State Department Puts Mexico on 'Travel Warning' List Because of Danger to Americans There

By Penny Starr | March 22, 2010 | 1:34pm EDT

Nolan Webster, right, shown here with his brother Ryan, was 22 when he drowned at a resort in Mexico. His mother, Maureen, said she wanted his death to be made public in State Department documents to prevent other tragedies from happening.(Photo courtesy of the Webster family)

( – A U.S. State Department official said on Friday that the decision to upgrade Mexico from its Travel Alert list to the list of countries deemed dangerous enough for a Travel Warning status was not related to the death of two U.S. citizens on March 13 as they left a children’s birthday party in the violence-ridden city of Ciudad Juarez.
The official told it was a “coincidence” that the status change was announced on the Sunday following the killings and that the change was already ready for launch as early as March 8.
When asked why that decision was not made earlier given State Department databases that shows hundreds of U.S. citizens have been victims of homicides since 2002 – including 79 homicides and one execution in its Death of U.S. Citizens Abroad by Non-natural Causes for 2009 – the official cited a growing concern over increasing violence in Mexico, particularly in six cities along its northern border with the United States.
According to the State Department, countries are deemed worthy of a travel alert status when “short-term” conditions pose a risk to the security of U.S. citizens.
“Natural disasters, terrorist attacks, coups, anniversaries of terrorist events, election-related demonstrations or violence, and high-profile events such as international conferences or regional sports events are examples of conditions that might generate a Travel Alert,” the Web site states.
A Travel Warning is issued, according to the State Department, to describe long-term, protracted conditions that make a country dangerous or unstable.” Travel Warnings also are issued when the U.S. government is limited in protecting citizens because of closures or staff reductions at its consulates.
In Mexico’s case, the change in status was in conjunction with “authorization” by the State Department for the families of consulate personnel to return to the United States.
During a press briefing on March 15, Assistant Secretary of State for Public Affairs P.J. Crowley, told reporters that the announcement about Mexico being upgraded to the Travel Warning Status had already been made before Lesley A. Enriquez, 35, and her husband, Arthur H. Redelfs, 34, were shot to death in their car as they traveled with their one-year-old child back to their home in El Paso, Texas.

Brent Midlock was eight when he was sucked into piping at a pool at a Mexican resort. His mother, Nancy, also signed a waiver with State Department officials. State Department policy is to not release the names of any of the U.S. citizens who die abroad of non-natural causes. (Photo courtesy of the Midlock family)

Crowley also confirmed at the briefing that the Federal Bureau of Investigation and the Obama administration is working “with Mexican authorities to bring the killers of American citizens Lesley Enriquez, who was an employee of our U.S. Consulate in Ciudad Juarez, and her husband Arthur Redelfs – the killers to justice.”
In its report on the deaths of U.S. citizens abroad, no names are provided. The database only includes a date, location and general cause of death.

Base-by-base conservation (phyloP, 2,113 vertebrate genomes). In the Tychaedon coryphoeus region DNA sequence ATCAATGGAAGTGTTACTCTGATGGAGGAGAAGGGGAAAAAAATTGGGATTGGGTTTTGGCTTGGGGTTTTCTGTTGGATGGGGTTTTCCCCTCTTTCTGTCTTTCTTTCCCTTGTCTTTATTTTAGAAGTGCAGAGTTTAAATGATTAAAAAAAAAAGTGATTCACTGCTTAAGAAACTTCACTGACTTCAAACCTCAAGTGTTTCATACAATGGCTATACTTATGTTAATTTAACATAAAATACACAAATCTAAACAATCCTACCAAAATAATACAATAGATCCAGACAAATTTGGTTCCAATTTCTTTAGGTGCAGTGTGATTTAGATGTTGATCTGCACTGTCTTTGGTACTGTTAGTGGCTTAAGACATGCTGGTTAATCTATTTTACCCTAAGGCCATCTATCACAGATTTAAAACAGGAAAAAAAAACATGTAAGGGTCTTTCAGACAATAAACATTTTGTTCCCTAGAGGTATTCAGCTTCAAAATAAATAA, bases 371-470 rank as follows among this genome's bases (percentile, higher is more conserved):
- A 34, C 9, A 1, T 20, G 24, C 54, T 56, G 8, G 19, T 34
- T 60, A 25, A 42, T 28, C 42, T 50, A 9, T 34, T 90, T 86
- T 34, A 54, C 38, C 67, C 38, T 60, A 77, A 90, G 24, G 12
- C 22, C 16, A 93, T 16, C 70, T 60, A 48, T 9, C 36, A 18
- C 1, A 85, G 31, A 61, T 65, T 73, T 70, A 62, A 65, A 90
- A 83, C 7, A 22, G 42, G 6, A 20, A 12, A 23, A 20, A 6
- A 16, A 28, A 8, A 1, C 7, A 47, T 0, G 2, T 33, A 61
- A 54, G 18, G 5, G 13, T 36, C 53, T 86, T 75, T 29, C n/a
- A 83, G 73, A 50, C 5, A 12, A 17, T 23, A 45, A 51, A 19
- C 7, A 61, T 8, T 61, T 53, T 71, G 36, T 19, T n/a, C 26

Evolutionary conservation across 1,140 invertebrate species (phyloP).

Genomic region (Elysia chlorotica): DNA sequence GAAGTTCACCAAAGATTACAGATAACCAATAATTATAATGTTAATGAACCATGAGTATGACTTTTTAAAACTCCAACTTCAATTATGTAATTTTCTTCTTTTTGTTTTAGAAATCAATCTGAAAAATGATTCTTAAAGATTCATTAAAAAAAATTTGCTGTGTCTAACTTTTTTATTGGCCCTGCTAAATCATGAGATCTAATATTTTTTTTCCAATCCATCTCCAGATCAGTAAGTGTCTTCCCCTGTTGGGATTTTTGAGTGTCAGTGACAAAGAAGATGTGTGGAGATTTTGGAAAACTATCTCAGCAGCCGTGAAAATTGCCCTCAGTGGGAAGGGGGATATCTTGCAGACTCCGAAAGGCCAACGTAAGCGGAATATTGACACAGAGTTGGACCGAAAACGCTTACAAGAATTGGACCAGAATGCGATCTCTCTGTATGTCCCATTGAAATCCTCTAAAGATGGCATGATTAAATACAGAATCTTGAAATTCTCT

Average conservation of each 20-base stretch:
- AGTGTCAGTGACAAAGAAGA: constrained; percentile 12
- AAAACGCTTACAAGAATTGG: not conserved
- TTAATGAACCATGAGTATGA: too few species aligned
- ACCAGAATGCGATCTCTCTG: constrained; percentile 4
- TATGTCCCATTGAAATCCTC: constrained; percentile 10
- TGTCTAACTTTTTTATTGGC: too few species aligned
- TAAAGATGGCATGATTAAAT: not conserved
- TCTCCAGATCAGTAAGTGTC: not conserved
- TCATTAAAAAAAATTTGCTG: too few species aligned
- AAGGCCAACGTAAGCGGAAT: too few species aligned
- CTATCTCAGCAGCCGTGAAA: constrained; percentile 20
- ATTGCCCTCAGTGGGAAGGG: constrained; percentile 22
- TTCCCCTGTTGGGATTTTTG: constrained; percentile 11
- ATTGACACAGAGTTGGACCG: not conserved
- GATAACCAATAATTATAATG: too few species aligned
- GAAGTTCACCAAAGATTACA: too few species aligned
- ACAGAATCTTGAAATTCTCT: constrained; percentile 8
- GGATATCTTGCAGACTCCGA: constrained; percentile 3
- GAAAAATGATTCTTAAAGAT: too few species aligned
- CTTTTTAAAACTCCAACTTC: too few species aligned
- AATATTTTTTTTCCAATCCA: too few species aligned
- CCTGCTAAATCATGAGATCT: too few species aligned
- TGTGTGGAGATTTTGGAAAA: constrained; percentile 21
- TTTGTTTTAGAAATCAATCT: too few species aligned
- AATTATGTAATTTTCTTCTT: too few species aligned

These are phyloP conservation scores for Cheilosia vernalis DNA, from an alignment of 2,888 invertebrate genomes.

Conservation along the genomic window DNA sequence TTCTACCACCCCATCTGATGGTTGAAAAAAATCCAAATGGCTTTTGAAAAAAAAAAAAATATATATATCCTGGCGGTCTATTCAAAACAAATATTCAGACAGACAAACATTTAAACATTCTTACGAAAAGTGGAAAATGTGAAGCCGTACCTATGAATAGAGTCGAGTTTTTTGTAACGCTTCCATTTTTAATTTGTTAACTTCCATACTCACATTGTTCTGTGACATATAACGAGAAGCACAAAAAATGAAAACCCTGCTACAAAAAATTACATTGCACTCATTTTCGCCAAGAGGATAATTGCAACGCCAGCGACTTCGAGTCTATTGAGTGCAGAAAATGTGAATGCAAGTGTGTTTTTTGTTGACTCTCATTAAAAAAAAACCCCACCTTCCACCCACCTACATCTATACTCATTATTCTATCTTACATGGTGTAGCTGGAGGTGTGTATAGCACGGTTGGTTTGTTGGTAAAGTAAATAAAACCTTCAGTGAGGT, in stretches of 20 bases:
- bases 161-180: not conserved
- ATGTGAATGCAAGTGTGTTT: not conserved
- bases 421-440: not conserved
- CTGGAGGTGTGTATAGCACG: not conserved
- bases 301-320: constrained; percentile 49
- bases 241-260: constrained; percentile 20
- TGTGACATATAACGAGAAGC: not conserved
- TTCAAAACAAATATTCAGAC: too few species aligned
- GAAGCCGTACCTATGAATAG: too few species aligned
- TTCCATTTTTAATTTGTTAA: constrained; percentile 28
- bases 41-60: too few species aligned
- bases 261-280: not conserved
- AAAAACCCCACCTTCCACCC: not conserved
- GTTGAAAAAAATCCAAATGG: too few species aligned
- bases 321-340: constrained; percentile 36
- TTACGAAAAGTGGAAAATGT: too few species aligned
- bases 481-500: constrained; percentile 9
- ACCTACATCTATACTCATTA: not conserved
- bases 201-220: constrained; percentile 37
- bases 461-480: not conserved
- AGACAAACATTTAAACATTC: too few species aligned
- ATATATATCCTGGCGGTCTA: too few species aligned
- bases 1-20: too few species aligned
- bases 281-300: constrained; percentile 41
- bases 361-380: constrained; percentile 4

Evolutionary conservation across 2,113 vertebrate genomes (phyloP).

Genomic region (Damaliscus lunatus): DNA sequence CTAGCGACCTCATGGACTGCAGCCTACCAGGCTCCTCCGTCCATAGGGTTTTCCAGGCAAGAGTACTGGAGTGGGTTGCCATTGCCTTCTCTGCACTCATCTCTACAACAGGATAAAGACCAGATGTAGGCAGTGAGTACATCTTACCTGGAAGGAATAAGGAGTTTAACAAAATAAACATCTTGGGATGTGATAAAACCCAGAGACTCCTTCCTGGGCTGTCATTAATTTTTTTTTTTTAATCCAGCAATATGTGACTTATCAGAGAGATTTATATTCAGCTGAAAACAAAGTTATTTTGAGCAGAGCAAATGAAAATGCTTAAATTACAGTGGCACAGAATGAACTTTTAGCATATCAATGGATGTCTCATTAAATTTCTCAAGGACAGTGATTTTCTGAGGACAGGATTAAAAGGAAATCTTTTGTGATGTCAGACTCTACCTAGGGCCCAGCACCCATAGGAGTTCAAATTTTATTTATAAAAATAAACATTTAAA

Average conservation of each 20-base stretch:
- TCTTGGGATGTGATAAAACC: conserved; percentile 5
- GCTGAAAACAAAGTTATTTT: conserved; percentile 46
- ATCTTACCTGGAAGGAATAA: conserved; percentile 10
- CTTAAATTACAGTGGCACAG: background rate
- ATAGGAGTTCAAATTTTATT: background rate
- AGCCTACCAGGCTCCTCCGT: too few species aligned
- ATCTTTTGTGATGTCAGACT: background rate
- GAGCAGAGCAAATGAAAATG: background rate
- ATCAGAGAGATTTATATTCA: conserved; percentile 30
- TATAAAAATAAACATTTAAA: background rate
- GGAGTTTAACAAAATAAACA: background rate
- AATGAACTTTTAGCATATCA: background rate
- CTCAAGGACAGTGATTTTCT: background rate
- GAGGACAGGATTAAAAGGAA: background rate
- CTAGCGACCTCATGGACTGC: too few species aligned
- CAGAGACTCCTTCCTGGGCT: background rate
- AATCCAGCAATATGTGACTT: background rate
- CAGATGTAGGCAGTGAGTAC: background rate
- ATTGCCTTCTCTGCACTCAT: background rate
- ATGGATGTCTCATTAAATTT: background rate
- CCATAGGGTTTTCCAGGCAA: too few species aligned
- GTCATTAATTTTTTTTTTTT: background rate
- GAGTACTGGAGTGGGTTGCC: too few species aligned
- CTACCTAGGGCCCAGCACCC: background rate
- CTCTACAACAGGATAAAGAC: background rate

State Department officials cite privacy laws and “respect for the families” of the dead as the reasons that names and other details are not provided.
But Maureen Webster, whose 22-year-old son Nolan died in 2007 from what was said to be accidental drowning, and Nancy Midlock, whose eight-year-old son, Brent, died after being sucked into piping in a resort swimming pool in 2003, both signed State Department waivers, because they said they hoped publicity about what happened to their children would prevent other tragedies.
Webster told that she repeatedly asked officials why Mexico was on the Travel Alert list and not the Travel Warning list but State Department officials did not directly answer her inquiries.
She said she spoke with someone at the Department of Citizens Services at the State Department last week after Mexico was added to the Travel Warning list and expressed frustration that it took the death of a federal worker to get the change made.
The official told Webster, however, that the decision was not related to the deaths of the U.S. consulate worker and her husband.
The State Department lists 30 countries on its Travel Warning list, including Mexico.
However, according the Death of U.S. Citizens Abroad by Non-natural Causes for 2009, no Americans were murdered in 15 of those countries in 2009 – Eritrea, Central African Republic, Sudan, Somalia, Mauritania, Chad, Mali, Sri Lanka, Nepal, Algeria, Guinea, the Democratic Republic of Congo, Burundi, Iran, Ubekistan and Georgia.
In eight of the countries, a combined total of 32 U.S. Citizens were victims of homicide, including 11 in the Philippines, nine from “terrorist actions” in Afghanistan and 6 in Columbia.
Although many more U.S. citizens travel to Mexico than some of the other countries on the warning list, the number of Americans who are victims of homicide in Mexico is more than double of the combined total of 32 for eight countries on the list. has requested the names of U.S. citizens who have died in Mexico in recent years through the Freedom of Information Act. To date, almost two years after the FOIA was filed with the State Department, the request has not been answered.

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